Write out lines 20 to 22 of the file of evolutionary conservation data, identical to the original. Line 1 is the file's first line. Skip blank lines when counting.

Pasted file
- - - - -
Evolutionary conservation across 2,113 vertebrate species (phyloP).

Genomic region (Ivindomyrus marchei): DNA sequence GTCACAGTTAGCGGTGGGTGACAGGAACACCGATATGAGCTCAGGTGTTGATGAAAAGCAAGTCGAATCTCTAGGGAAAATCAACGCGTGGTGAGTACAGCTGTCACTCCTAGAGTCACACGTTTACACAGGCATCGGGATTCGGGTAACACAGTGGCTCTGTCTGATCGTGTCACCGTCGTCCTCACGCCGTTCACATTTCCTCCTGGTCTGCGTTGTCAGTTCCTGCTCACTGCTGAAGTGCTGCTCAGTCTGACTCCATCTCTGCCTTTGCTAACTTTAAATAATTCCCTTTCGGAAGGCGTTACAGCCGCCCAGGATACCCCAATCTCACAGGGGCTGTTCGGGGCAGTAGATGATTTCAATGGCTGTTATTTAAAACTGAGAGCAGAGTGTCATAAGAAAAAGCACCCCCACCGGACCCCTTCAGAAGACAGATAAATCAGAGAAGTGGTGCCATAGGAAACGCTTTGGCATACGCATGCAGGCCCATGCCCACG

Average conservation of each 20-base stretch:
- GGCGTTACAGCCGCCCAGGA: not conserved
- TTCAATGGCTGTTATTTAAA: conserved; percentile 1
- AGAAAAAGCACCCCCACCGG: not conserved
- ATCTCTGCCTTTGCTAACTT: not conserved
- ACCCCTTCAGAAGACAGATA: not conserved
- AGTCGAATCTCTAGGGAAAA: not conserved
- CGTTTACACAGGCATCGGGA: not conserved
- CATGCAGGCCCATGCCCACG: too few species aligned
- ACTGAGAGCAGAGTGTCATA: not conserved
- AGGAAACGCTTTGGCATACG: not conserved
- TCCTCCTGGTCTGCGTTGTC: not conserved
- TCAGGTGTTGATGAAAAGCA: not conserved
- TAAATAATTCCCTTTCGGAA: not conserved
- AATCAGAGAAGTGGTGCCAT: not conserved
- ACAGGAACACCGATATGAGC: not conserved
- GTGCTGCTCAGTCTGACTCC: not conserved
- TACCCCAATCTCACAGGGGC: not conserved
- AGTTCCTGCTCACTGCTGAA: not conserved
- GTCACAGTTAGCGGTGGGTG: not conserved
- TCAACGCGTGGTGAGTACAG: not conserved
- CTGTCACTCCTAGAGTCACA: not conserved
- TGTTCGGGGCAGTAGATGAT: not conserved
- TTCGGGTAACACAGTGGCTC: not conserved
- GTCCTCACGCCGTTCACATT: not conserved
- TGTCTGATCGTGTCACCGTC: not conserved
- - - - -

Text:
- TACCCCAATCTCACAGGGGC: not conserved
- AGTTCCTGCTCACTGCTGAA: not conserved
- GTCACAGTTAGCGGTGGGTG: not conserved